- Detailed Medical History: Your doctor may have a list of questions, including inquiries about the mother’s health, pregnancy, and delivery, any relatives with related or noteworthy conditions, and if the child is exhibiting any epileptic symptoms.
- Account of Seizure(s): Any parties present when the incident(s) occurred should be prepared to describe the seizure.
- Physical Examination: The child’s overall health will be measured, including cardiac, neurological, and mental status.
- Imagining Tests: The brain may be scanned using an MRI or CAT (aka CT scanner).
- Electroencephalogram (EEG): Can be utilized by a medical team to determine electrical activity in the child’s brain, including the risk of seizure recurrence.
A doctor is likely to diagnose a child with epilepsy if the following are true:
- Child has had one or more seizures for an unknown reason
- It is deemed likely that the child will have a seizure again
- Child’s seizures can’t be explained by another medical condition
The goal of treatment for epilepsy is to reduce the severity and recurrence of seizure events. This usually begins with medication, however, there is no “right way” to treat epilepsy, since every child and condition is different.
Seizure-prevention drugs are called anti-epilepsy drugs (AEDs) or anticonvulsant drugs. It may take your medical team some time to find the right one for your child’s unique situation. Once a medication regimen is established, it is important to maintain your doctor’s instructions and directions for use in order to experience the benefits.
Other treatments, depending on the severity of the child’s epilepsy, are:
- Brain surgery
- Medical devices implanted to control and prevent future seizures
- Diet therapy (talk to your doctor about the effectiveness of the Keto diet, the modified Atkins diet, and the Low Glycemic Index Treatment for your child’s condition)
Epilepsy can feel like an unknown, scary disorder, especially for little ones and their parents/guardians. Supporting your child and taking care of yourself is of the utmost importance. Connect yourself to resources in your area and make a habit of encouraging your child in practical ways as you make sense of this diagnosis together.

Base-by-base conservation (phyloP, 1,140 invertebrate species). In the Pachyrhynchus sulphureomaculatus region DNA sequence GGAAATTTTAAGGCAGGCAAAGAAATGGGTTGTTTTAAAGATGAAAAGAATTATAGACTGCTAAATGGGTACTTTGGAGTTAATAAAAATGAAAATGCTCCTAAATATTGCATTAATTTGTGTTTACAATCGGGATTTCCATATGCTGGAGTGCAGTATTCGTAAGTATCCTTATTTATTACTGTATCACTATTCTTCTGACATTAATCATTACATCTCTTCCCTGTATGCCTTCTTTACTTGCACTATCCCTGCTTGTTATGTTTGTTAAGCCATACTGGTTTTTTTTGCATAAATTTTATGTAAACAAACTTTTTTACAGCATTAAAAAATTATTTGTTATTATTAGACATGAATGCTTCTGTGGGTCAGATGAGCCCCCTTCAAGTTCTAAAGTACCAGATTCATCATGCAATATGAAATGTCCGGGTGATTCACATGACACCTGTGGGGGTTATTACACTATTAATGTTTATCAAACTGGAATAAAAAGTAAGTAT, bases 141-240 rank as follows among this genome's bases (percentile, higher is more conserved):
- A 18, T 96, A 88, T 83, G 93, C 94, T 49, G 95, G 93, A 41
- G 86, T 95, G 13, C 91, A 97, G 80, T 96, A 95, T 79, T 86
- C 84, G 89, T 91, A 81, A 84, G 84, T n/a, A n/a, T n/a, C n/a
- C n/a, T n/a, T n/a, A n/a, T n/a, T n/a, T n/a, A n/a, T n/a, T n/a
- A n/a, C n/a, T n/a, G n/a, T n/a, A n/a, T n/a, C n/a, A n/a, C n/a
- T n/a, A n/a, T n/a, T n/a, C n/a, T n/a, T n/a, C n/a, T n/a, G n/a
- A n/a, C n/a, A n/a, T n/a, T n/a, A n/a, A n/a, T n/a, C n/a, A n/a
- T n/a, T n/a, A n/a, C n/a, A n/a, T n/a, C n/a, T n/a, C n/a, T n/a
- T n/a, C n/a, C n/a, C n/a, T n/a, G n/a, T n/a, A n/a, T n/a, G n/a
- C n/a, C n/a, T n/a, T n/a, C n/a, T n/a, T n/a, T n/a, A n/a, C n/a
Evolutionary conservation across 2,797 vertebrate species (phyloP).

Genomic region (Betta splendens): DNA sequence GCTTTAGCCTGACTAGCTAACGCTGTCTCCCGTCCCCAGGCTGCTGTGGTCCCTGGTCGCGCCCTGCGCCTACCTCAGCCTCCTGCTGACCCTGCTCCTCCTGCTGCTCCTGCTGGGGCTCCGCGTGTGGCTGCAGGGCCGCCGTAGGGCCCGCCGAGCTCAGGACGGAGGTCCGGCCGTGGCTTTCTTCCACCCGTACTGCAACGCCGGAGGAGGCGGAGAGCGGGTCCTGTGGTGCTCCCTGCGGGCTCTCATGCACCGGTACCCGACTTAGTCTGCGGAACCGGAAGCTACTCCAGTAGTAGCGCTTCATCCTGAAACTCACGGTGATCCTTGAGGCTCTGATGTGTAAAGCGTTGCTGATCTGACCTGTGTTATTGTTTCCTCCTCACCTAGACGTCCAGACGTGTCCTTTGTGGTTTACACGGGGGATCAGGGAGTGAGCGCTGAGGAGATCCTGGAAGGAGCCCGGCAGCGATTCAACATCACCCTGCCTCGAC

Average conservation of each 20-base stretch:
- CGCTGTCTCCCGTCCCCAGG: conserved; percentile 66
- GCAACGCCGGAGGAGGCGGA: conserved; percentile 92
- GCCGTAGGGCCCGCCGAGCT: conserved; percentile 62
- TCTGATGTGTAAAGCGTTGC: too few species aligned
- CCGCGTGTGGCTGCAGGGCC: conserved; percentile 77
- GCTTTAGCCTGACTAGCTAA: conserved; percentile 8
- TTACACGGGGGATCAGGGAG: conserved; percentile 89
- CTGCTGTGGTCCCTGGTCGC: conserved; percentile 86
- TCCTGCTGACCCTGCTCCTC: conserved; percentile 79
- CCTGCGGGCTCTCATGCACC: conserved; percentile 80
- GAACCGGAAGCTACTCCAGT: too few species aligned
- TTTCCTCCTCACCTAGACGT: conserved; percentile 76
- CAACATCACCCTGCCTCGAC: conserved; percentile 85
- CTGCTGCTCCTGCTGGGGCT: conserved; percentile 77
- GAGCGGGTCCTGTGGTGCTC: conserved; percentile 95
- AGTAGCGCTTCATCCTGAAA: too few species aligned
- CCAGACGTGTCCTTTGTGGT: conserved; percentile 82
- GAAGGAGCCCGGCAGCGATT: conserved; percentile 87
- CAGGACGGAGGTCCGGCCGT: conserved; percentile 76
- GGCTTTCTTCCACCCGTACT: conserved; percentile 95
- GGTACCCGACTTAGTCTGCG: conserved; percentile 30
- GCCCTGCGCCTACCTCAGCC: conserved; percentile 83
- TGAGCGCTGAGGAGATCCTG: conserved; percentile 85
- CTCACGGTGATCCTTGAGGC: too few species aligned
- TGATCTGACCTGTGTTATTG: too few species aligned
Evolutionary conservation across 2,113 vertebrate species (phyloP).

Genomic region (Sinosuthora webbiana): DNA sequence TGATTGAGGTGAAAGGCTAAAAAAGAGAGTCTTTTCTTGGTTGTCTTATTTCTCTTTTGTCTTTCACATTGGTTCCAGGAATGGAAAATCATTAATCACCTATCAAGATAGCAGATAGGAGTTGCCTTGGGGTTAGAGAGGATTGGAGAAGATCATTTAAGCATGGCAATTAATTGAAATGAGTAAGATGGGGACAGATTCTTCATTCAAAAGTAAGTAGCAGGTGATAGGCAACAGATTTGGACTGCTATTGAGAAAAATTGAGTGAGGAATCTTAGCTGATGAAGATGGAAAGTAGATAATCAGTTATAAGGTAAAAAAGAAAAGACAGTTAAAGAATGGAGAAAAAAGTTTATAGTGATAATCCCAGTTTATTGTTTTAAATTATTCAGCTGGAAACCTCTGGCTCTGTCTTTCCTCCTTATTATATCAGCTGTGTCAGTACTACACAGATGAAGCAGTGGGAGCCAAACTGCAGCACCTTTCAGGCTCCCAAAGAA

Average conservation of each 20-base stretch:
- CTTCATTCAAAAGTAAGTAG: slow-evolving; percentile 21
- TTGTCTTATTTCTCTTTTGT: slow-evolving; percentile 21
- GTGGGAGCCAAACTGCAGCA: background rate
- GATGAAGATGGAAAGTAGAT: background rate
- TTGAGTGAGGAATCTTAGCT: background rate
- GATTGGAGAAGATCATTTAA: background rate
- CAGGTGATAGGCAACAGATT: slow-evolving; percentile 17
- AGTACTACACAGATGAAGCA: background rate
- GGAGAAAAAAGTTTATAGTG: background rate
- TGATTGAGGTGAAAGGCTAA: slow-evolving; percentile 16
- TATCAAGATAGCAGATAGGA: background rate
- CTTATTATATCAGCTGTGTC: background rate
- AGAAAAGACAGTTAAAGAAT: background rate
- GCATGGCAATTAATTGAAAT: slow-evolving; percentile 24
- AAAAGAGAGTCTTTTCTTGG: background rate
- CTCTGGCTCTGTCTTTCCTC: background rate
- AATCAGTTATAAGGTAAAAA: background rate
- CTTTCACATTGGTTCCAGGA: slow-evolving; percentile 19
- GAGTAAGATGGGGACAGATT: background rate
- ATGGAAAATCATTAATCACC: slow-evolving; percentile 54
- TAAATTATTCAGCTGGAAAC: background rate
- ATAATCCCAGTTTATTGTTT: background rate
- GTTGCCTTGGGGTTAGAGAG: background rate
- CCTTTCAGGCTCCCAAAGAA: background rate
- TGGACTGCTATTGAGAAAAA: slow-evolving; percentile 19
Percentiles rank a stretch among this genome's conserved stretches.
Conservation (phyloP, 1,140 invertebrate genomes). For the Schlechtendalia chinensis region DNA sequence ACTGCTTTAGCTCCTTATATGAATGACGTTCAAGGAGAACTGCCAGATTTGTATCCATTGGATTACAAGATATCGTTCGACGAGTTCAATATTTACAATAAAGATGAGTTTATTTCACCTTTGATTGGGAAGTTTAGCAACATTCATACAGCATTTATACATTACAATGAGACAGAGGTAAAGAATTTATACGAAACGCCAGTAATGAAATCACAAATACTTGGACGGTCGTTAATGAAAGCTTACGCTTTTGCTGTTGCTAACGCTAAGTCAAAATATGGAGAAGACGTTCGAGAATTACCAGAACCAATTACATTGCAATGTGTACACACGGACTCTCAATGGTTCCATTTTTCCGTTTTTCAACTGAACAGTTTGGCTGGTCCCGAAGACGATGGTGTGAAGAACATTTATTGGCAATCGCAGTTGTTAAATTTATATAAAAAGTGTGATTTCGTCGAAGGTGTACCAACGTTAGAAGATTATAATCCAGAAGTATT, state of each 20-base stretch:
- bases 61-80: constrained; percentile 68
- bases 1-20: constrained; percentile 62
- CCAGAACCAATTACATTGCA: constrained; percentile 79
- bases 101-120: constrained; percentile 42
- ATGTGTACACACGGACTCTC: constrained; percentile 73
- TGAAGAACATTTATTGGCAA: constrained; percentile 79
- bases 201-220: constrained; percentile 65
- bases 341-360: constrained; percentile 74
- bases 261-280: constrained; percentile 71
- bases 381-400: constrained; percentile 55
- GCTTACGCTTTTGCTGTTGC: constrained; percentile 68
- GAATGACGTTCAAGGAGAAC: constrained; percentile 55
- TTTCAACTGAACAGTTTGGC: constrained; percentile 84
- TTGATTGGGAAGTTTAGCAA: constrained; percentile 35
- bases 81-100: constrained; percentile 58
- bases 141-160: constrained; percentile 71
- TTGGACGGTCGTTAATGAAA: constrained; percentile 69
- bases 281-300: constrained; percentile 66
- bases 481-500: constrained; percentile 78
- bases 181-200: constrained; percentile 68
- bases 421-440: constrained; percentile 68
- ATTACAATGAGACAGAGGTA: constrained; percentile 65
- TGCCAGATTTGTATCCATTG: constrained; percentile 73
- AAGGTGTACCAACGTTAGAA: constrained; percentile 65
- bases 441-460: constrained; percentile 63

Support Your Child
- Learn as much as you can about your child’s diagnosis using resources like the Epilepsy Foundation
- Discuss epilepsy openly with your child, and teach your child to do the same with their peers, teachers, relatives, and others
- Empower your child to make friends
- Continue family activities and traditions
- Avoid saying anything that could make your child feel like a burden or guilty for their condition
- Establish sustainable rhythms and routines
- Involve your child in keeping track of their medications
- Keep an open line of communication with your child’s medical team
- Make sure your child is getting adequate sleep and nutrition
- Consult your doctor about the efficacy of including a Service Animal in your child’s treatment and care program
Take Care of Yourself
- Find a parent support system in your area (utilizing social media and direction from your medical team for help locating a group)
- Establish a self-care routine to avoid “caregiver burnout”
- Build a support network using available resources for parents with Special Needs Children: Parent to Parent USA, your local Epilepsy Foundation, the Center for Parent Information and Resources, Family Voices, and the Mayo Clinic in your area
- Ask lots of questions and communicate with your medical team
- Remember that you are a superhero!
You Don’t Have to Do it Alone
If you find yourself overwhelmed by the realities of caring for your child with epilepsy, you don’t have to do it alone. Evergreen Home Healthcare is proud to offer families with children who have medically complex conditions an array of services to fit their needs.
We specialize in compassionate, in-home pediatric care to whatever degree and level of involvement your family needs to remain independent and confident.
Let us assist you in building a support system and team of medical professionals to empower you and your child and encourage sustainable caregiving. Epilepsy doesn’t have to be overwhelming; Evergreen will be with you every step of the way. Reach out today!